Decisions adopted by the Committee in 2018
42 COM 7B.64
Ennedi Massif: Natural and Cultural Landscape (Chad) (C/N 1475)

The World Heritage Committee,

  1. Having examined Document WHC/18/42.COM/7B,
  2. Recalling Decisions 40 COM 8B.15 and 41 COM 8B.52, adopted at its 40th (Istanbul/UNESCO, 2016) and 41st (Krakow, 2017) sessions respectively,
  3. Welcomes the proposal to upgrade the protection status and consolidate the management of the property, and the opportunities offered by the new partnership between the State Party and African Parks Network (APN), with financial support of the European Union, Dutch Postcode Lottery and other partners, and encourages the international community to continue to provide financial and technical support for the property;
  4. Also welcomes the efforts undertaken by the State Party to document and mitigate the reported cases of vandalism of some of the rock art in the property since its inscription, and requests the State Party to provide a detailed report of the extent of the damage and measures taken to rehabilitate the affected sites;
  5. Strongly encourages the State Party and its partners to systematically address all the outstanding requests and recommendations already expressed in Decision 40 COM 8B.15 through the new project to support Natural and Cultural Reserve of Ennedi (RNCE), in cooperation with the World Heritage Centre and the Advisory Bodies;
  6. Recommends that the long-envisioned strengthening of the legal protected area status be accompanied by a review of the best possible configuration for the property, ensuring full harmonization between the national legal status, management approach, World Heritage status and buffer zone boundaries, and urges the State Party to consult with the World Heritage Centre and the Advisory Bodies before finalizing the proposal for the boundaries of the RNCE so as to guarantee that all important areas are included and that an appropriate buffer zone is foreseen, and to submit a request for boundary modification for examination by the World Heritage Committee;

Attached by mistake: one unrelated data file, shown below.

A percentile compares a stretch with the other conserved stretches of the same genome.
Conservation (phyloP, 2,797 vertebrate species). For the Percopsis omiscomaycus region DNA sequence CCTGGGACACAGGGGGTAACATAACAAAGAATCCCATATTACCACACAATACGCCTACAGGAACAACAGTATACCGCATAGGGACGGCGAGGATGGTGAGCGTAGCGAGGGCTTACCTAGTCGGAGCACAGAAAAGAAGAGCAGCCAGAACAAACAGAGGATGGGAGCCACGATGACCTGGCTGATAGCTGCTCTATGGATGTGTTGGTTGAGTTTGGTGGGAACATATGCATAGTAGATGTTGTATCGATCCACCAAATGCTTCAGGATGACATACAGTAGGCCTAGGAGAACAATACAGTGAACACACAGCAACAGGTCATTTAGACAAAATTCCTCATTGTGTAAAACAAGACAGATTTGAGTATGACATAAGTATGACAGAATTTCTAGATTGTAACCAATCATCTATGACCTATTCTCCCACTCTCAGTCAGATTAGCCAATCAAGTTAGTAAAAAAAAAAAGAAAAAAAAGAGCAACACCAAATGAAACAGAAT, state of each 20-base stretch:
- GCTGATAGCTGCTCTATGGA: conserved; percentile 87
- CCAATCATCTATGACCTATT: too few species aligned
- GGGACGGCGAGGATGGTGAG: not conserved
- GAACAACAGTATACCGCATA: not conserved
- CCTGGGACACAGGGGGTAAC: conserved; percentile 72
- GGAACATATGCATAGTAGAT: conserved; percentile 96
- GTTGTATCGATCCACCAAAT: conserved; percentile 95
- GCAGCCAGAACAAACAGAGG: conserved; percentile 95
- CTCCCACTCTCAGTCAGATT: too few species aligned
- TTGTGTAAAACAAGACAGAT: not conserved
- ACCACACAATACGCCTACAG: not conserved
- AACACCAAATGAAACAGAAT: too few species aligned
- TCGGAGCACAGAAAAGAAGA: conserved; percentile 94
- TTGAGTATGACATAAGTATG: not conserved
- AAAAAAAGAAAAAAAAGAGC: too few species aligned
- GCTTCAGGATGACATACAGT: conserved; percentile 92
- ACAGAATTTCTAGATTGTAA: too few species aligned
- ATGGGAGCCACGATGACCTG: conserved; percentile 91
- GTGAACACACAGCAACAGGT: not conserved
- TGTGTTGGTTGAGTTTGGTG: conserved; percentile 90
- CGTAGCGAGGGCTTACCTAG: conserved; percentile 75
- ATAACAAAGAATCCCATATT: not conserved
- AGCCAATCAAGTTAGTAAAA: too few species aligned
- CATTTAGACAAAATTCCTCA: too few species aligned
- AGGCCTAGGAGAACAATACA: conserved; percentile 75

7. Recalls that the longstanding relationship between local communities, the archaeological remains and an extreme natural environment contributes to the authenticity and sustainable conservation of the property, and reiterates its request to the State Party to ensure full participation of local communities and their traditional authorities in the governance and management of the property, and also encourages traditional management systems be further documented;
  8. Also requests the State Party to submit to the World Heritage Centre, by 1 December 2019, an updated report on the state of conservation of the property and the implementation of the above, for examination by the World Heritage Committee at its 44th session in 2020.
Draft Decision: 42 COM 7B.64

The World Heritage Committee,

  1. Having examined Document WHC/18/42.COM/7B,
  2. Recalling Decisions 40 COM 8B.15 and 41 COM 8B.52, adopted at its 40th (Istanbul/UNESCO, 2016) and 41st (Krakow, 2017) sessions respectively,